Abdominal migraine

There's a lot of misinformation out there when it comes to abdominal migraine.  This type of migraine is rare in adults but occurs often in children, and is well recognized by the medical community.  The disease has been called by other names including periodic syndrome.

Abdominal migraine


Abdominal migraine, to put it as simply as possible, is involves pain in the abdomen, even when there's no headache.  Typically, the pain lasts about two hours, but anywhere from 1-72 hours.  Between attacks, things are fine.  Sometimes there are other symptoms, such as nausea and/or vomiting, sensitivity to light, irritability, diarrhea, loss of appetite, headache (though not always) or the patient may become flushed or pale.  Sometimes there are dark shadows under the eyes.

Abdominal migraine is very rare in adults.  Most patients are children, especially those between the ages of 5 and 9.  The child may be much younger than that - it's hard to know because children may not be able to express how they feel.

Abdominal migraine is surprisingly common in children.  Some studies have suggested that around 2-4% of children may have this type of migraine.  (via Headache and Migraine in Childhood and Adolescence by Vincenzo Guidetti, George Russell, Matti Sillanpaa, Paul Winner)

How do you know when you've got it?

Trying to diagnose abdominal migraine can be a very frustrating process! Often patients are

tested for everything under the sun before they're finally referred to someone who can make the correct diagnosis. It's especially difficult when young children have trouble explaining how they feel. An article on abdominal migraines at the National Headache Foundation website point out: Tests fail to reveal a cause for the pain. Occasionally there may be EEG findings suggestive of epilepsy but this is rarely related to seizures. Of course, if there's any hint of seizures the diagnosis will probably be different. Still, altered consciousness may be a feature of migraine. Abdominal migraine may also be mistaken at first for appendicitis.

There are some ways that you can make an educated guess about the disease before doing a full battery of tests. Because migraine is believed to be genetically based, you'll find that most often there is a family member who also has migraine. Though the symptoms may be mistaken for the flu, you'll find that they come back, for example a couple of times in the same month, with no pain in between. The child may complain of motion sickness. The child will probably be healthy otherwise.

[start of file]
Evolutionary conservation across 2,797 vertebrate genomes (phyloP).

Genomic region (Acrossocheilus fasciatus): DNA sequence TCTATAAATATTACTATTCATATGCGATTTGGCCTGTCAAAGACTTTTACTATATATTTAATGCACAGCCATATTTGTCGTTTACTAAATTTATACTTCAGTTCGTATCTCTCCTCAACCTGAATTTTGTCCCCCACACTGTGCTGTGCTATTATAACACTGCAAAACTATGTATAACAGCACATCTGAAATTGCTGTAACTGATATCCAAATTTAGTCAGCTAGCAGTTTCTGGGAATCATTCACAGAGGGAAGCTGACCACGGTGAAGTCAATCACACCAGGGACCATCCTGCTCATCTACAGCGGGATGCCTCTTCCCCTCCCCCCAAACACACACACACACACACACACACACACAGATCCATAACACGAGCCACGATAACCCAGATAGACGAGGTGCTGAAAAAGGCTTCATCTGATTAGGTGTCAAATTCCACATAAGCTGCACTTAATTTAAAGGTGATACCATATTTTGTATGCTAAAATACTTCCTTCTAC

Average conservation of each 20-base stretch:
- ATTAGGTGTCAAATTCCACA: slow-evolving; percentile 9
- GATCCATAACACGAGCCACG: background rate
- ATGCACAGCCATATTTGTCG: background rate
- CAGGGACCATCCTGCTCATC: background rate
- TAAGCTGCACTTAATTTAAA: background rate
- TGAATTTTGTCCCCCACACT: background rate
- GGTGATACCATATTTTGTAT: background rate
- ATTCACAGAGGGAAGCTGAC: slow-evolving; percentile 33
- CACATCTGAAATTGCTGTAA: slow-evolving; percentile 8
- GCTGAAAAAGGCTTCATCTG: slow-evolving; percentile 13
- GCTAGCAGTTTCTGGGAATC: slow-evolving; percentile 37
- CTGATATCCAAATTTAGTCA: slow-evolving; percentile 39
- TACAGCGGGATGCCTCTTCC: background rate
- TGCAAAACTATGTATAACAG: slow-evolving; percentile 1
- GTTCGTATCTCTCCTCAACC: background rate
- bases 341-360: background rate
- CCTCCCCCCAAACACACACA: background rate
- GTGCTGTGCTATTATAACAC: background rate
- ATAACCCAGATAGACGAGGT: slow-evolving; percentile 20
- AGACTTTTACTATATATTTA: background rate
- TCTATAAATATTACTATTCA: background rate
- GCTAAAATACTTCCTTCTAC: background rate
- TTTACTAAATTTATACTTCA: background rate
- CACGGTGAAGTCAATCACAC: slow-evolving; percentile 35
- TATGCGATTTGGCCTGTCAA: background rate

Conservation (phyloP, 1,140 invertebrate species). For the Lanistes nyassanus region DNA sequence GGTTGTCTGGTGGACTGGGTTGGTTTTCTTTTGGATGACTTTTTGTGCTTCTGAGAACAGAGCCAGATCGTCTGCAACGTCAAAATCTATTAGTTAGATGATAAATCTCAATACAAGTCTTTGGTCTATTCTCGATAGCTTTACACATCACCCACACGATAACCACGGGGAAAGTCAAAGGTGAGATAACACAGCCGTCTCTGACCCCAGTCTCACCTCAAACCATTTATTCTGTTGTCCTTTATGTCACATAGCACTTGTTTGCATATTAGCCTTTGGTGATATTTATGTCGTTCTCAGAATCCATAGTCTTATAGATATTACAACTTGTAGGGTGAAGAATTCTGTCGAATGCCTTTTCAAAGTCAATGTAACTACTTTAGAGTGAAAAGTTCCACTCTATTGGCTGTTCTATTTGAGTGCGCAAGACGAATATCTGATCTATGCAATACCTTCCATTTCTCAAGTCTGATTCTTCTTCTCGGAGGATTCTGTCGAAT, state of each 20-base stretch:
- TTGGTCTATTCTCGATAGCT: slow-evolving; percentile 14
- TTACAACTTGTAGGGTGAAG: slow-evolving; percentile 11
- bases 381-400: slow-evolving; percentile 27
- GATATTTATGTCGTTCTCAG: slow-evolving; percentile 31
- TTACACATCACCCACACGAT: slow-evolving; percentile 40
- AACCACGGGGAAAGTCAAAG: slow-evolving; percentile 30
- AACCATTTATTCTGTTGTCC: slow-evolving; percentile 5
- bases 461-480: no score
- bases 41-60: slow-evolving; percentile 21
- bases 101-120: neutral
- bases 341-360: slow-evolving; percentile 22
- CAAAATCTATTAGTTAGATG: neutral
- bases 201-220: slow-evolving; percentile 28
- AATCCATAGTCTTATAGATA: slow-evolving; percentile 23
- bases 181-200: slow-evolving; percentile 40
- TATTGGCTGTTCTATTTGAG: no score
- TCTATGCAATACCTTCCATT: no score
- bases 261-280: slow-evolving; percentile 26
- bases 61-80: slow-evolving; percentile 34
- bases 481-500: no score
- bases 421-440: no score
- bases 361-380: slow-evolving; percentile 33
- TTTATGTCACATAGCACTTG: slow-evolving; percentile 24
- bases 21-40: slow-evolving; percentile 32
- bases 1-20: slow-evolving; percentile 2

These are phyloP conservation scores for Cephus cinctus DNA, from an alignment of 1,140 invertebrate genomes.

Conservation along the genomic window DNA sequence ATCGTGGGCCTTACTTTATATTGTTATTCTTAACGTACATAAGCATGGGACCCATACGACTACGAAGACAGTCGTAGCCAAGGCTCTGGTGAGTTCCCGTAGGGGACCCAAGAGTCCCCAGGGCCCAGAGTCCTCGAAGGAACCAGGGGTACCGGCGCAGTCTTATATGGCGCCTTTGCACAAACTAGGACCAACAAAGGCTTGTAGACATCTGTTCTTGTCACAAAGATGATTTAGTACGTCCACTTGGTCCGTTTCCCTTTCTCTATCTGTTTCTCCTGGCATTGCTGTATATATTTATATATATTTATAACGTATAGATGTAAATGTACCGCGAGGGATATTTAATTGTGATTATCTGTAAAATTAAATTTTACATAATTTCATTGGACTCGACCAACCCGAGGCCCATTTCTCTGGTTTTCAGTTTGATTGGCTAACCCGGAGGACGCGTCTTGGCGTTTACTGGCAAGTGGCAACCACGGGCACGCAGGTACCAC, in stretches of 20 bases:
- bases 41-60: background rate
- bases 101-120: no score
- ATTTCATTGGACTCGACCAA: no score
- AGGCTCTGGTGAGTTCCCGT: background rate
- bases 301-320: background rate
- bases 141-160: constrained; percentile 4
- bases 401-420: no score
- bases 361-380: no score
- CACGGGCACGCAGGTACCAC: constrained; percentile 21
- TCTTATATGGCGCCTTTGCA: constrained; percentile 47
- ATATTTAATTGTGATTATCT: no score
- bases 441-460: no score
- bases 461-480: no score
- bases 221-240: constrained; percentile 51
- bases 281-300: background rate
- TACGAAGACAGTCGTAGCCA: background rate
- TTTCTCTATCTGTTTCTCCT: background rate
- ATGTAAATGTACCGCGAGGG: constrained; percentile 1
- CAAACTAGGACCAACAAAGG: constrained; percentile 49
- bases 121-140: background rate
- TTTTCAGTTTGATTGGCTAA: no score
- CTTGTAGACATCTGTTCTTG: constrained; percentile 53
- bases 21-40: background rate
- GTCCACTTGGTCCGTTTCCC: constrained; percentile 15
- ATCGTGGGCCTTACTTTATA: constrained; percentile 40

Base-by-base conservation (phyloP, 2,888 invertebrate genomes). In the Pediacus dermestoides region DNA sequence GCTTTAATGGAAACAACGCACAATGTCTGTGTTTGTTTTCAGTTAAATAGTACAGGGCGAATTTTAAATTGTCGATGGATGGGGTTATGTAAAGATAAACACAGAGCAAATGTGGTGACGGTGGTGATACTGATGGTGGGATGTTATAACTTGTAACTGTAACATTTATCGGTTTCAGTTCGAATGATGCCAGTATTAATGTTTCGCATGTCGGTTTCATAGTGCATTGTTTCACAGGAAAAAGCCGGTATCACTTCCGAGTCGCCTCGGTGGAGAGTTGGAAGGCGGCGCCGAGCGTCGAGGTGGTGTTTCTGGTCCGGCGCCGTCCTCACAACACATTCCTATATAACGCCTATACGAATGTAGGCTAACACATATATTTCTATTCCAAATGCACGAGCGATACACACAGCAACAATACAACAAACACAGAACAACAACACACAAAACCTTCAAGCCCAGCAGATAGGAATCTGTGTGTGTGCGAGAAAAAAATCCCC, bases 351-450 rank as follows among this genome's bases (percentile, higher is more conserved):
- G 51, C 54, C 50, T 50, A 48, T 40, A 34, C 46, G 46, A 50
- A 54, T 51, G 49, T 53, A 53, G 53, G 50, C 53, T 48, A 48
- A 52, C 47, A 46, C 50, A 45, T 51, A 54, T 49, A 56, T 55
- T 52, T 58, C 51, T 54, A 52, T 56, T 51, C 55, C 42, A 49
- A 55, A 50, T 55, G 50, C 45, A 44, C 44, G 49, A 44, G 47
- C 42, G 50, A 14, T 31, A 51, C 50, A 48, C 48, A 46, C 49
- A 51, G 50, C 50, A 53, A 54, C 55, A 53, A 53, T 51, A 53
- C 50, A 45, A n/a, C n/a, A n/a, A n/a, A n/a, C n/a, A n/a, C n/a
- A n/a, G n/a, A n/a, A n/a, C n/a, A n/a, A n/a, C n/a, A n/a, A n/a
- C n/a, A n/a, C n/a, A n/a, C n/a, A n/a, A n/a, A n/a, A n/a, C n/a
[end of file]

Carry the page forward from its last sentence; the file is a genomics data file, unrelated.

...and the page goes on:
The pain is usually severe enough to interfere with normal daily activities.  Most often the child will want to lie in a dark room and sleep.

Similarities between abdominal migraine and cyclical vomiting syndrome (CVS) have led some researchers to believe they are actually both a type of migraine.

Be sure to know your family medical history. Look for symptoms that may indicate migraine, since sometimes it's misdiagnosed or people just assume it's something different. Here are some more general tips for understanding migraine in children.

Besides medical history and family history, diagnosis usually involves a physical exam, tests (such as blood and urine tests), and imaging tests (such as sonography).  It's important to rule out possible other causes of abdominal pain.

How is it treated?

Treatment is often similar to treatment used in other types of migraine.  There are non-drug migraine treatments that have been helpful in both children and adults, such as biofeedback.  Inderal (propranolol) has been used to treat migraine in children, and may be prescribed.  Propranolol is in a drug class known as beta-blockers.  It's a preventative medication.  Cyproheptadine (Periactin) is also prescribed for abdominal migraine.  It's an antihistamine which affects serotonin activity.  Sometimes it's used in combination with Midrin, which contains isometheptene mucate, which also seems to have some effect on serotonin levels.  It also contains a mild sedative and acetaminophen.

Perhaps the most popular class of drugs used for migraine are triptans.  Though not all of these have been thoroughly tested for children, they may be of help (remember, never give a drug that's been prescribed for you to someone else, especially not to your child!).  Recent tests show Imitrex (sumatriptan succinate) to be useful for children.  The American Academy of Neurology and the Child Neurology Society recommends the nasal spray.  Discuss your options with the doctor - it may take a few tries to find something that works well.

Childhood to adulthood

In many cases, a child with abdominal migraine will still have migraine as an adult, though the symptoms will most likely change to something more typical. This is another reason why it's important to gain an understanding of the disease early on. There is growing evidence that migraine can do permanent damage - the sooner it can be diagnosed and treated, the better. Also, with any new symptoms it's important to see your doctor. There could be other serious conditions that may do more damage sooner. It's better to be tested and rule out the other diseases that can cause stomach pain. There are dozens of reasons why you (or your child) may be experiencing abdominal pain.

kid in bed


References: The National Headache Foundation article on abdominal migraine, and the Adult's Guide to Children's Headaches; Migraines for Dummies by Diane Stafford and Jennifer Shoquist, MD; Headache and Your Child by Dr. Seymour Diamond and Amy Diamond; Dancing With Migraine Disease As A Youth from MAGNUM; Abdominal migraine simulating acute abdomen, Sangermani R, Pirovano S, Vaccari R, Gibelli M, Rossi A. 1992; Chronic Abdominal Pain in Childhood: Diagnosis and Management by Alan M. Lake, M.D. 1999, Headache and Migraine in Childhood and Adolescence by Vincenzo Guidetti, George Russell, Matti Sillanpaa, Paul Winner (2001)